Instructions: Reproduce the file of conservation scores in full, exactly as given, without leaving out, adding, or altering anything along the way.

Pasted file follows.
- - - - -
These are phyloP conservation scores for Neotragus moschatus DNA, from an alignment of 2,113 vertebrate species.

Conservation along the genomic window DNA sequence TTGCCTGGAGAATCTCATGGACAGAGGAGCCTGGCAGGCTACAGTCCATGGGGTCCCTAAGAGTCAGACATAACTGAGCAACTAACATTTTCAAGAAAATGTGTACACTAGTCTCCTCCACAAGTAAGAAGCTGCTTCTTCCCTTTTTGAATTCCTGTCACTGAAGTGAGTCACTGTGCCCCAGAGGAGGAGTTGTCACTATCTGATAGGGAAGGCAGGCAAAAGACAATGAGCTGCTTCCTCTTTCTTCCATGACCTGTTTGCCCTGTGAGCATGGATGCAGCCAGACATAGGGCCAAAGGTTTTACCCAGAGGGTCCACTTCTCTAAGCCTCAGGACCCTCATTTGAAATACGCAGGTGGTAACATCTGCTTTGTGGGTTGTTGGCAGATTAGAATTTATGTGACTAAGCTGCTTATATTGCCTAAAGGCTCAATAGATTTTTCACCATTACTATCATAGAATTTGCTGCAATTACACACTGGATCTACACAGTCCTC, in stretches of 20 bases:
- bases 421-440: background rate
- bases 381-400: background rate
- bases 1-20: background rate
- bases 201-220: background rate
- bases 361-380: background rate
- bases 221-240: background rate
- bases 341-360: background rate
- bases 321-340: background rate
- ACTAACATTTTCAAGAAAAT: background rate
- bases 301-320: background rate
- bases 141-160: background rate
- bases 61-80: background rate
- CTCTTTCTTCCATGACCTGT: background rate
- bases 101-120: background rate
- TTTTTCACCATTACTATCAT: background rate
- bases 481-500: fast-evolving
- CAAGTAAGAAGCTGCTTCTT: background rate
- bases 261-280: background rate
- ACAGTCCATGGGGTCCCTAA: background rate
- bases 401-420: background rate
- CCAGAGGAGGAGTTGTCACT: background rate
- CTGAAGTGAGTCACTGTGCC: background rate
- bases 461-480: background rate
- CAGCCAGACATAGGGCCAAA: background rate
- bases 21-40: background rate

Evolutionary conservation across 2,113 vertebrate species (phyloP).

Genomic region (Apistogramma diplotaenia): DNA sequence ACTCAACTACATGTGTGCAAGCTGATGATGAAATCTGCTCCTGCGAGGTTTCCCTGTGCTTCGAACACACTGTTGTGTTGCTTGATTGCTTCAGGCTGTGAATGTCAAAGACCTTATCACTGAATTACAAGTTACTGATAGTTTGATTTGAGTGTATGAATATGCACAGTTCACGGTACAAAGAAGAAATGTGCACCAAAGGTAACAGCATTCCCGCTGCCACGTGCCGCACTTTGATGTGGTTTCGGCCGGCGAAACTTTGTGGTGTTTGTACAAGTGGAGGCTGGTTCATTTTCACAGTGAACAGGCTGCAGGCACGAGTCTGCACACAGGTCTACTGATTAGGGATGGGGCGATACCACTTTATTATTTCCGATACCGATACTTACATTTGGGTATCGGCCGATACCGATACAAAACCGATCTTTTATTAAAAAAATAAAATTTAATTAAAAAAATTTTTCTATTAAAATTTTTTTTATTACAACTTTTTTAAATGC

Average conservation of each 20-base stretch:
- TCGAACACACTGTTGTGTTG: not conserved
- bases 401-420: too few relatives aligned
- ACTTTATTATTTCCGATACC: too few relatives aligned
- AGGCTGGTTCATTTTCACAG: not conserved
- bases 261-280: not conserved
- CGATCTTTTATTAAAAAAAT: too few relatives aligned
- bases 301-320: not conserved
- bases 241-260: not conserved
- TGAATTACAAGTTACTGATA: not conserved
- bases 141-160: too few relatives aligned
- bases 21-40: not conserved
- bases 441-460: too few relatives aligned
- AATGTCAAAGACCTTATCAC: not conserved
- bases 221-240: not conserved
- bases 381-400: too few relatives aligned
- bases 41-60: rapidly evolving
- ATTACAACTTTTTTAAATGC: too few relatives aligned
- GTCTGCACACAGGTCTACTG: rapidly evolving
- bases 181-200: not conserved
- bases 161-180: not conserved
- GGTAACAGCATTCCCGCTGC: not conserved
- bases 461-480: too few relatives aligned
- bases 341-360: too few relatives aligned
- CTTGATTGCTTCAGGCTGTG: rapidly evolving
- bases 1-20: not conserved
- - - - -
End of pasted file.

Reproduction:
These are phyloP conservation scores for Neotragus moschatus DNA, from an alignment of 2,113 vertebrate species.

Conservation along the genomic window DNA sequence TTGCCTGGAGAATCTCATGGACAGAGGAGCCTGGCAGGCTACAGTCCATGGGGTCCCTAAGAGTCAGACATAACTGAGCAACTAACATTTTCAAGAAAATGTGTACACTAGTCTCCTCCACAAGTAAGAAGCTGCTTCTTCCCTTTTTGAATTCCTGTCACTGAAGTGAGTCACTGTGCCCCAGAGGAGGAGTTGTCACTATCTGATAGGGAAGGCAGGCAAAAGACAATGAGCTGCTTCCTCTTTCTTCCATGACCTGTTTGCCCTGTGAGCATGGATGCAGCCAGACATAGGGCCAAAGGTTTTACCCAGAGGGTCCACTTCTCTAAGCCTCAGGACCCTCATTTGAAATACGCAGGTGGTAACATCTGCTTTGTGGGTTGTTGGCAGATTAGAATTTATGTGACTAAGCTGCTTATATTGCCTAAAGGCTCAATAGATTTTTCACCATTACTATCATAGAATTTGCTGCAATTACACACTGGATCTACACAGTCCTC, in stretches of 20 bases:
- bases 421-440: background rate
- bases 381-400: background rate
- bases 1-20: background rate
- bases 201-220: background rate
- bases 361-380: background rate
- bases 221-240: background rate
- bases 341-360: background rate
- bases 321-340: background rate
- ACTAACATTTTCAAGAAAAT: background rate
- bases 301-320: background rate
- bases 141-160: background rate
- bases 61-80: background rate
- CTCTTTCTTCCATGACCTGT: background rate
- bases 101-120: background rate
- TTTTTCACCATTACTATCAT: background rate
- bases 481-500: fast-evolving
- CAAGTAAGAAGCTGCTTCTT: background rate
- bases 261-280: background rate
- ACAGTCCATGGGGTCCCTAA: background rate
- bases 401-420: background rate
- CCAGAGGAGGAGTTGTCACT: background rate
- CTGAAGTGAGTCACTGTGCC: background rate
- bases 461-480: background rate
- CAGCCAGACATAGGGCCAAA: background rate
- bases 21-40: background rate

Evolutionary conservation across 2,113 vertebrate species (phyloP).

Genomic region (Apistogramma diplotaenia): DNA sequence ACTCAACTACATGTGTGCAAGCTGATGATGAAATCTGCTCCTGCGAGGTTTCCCTGTGCTTCGAACACACTGTTGTGTTGCTTGATTGCTTCAGGCTGTGAATGTCAAAGACCTTATCACTGAATTACAAGTTACTGATAGTTTGATTTGAGTGTATGAATATGCACAGTTCACGGTACAAAGAAGAAATGTGCACCAAAGGTAACAGCATTCCCGCTGCCACGTGCCGCACTTTGATGTGGTTTCGGCCGGCGAAACTTTGTGGTGTTTGTACAAGTGGAGGCTGGTTCATTTTCACAGTGAACAGGCTGCAGGCACGAGTCTGCACACAGGTCTACTGATTAGGGATGGGGCGATACCACTTTATTATTTCCGATACCGATACTTACATTTGGGTATCGGCCGATACCGATACAAAACCGATCTTTTATTAAAAAAATAAAATTTAATTAAAAAAATTTTTCTATTAAAATTTTTTTTATTACAACTTTTTTAAATGC

Average conservation of each 20-base stretch:
- TCGAACACACTGTTGTGTTG: not conserved
- bases 401-420: too few relatives aligned
- ACTTTATTATTTCCGATACC: too few relatives aligned
- AGGCTGGTTCATTTTCACAG: not conserved
- bases 261-280: not conserved
- CGATCTTTTATTAAAAAAAT: too few relatives aligned
- bases 301-320: not conserved
- bases 241-260: not conserved
- TGAATTACAAGTTACTGATA: not conserved
- bases 141-160: too few relatives aligned
- bases 21-40: not conserved
- bases 441-460: too few relatives aligned
- AATGTCAAAGACCTTATCAC: not conserved
- bases 221-240: not conserved
- bases 381-400: too few relatives aligned
- bases 41-60: rapidly evolving
- ATTACAACTTTTTTAAATGC: too few relatives aligned
- GTCTGCACACAGGTCTACTG: rapidly evolving
- bases 181-200: not conserved
- bases 161-180: not conserved
- GGTAACAGCATTCCCGCTGC: not conserved
- bases 461-480: too few relatives aligned
- bases 341-360: too few relatives aligned
- CTTGATTGCTTCAGGCTGTG: rapidly evolving
- bases 1-20: not conserved